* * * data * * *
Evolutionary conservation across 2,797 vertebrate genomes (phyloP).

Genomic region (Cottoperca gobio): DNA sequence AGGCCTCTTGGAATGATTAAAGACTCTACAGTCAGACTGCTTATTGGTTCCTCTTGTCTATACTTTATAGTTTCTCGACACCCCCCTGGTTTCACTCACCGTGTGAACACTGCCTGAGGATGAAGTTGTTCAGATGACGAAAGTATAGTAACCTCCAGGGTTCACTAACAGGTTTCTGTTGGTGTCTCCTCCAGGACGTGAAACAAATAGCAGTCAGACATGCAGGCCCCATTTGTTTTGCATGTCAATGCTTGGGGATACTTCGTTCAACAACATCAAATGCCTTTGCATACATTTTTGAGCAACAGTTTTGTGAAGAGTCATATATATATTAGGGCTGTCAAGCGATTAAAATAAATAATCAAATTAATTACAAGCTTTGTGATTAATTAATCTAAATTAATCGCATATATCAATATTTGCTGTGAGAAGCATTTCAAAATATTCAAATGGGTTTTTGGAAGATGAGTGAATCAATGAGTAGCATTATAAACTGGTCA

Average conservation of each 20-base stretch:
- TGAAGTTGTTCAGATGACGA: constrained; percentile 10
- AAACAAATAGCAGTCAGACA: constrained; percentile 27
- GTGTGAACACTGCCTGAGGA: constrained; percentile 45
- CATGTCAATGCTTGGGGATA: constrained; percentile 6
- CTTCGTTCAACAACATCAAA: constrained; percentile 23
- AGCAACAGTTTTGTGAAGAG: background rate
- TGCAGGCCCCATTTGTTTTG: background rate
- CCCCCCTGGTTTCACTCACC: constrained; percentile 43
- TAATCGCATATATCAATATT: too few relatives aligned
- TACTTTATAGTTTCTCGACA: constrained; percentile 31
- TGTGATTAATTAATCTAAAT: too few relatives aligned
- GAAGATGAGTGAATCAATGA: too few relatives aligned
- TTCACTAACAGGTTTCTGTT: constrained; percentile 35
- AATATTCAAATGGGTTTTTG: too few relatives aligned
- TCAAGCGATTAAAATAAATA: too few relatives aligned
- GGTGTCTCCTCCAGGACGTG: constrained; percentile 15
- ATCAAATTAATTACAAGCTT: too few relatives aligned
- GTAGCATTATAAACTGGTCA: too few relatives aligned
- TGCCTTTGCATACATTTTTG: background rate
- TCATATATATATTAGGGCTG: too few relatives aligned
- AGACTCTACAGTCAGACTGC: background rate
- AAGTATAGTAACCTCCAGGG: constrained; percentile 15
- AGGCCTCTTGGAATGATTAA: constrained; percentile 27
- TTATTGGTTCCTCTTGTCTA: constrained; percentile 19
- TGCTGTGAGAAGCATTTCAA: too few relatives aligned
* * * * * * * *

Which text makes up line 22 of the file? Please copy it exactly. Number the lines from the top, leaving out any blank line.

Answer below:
- TGCCTTTGCATACATTTTTG: background rate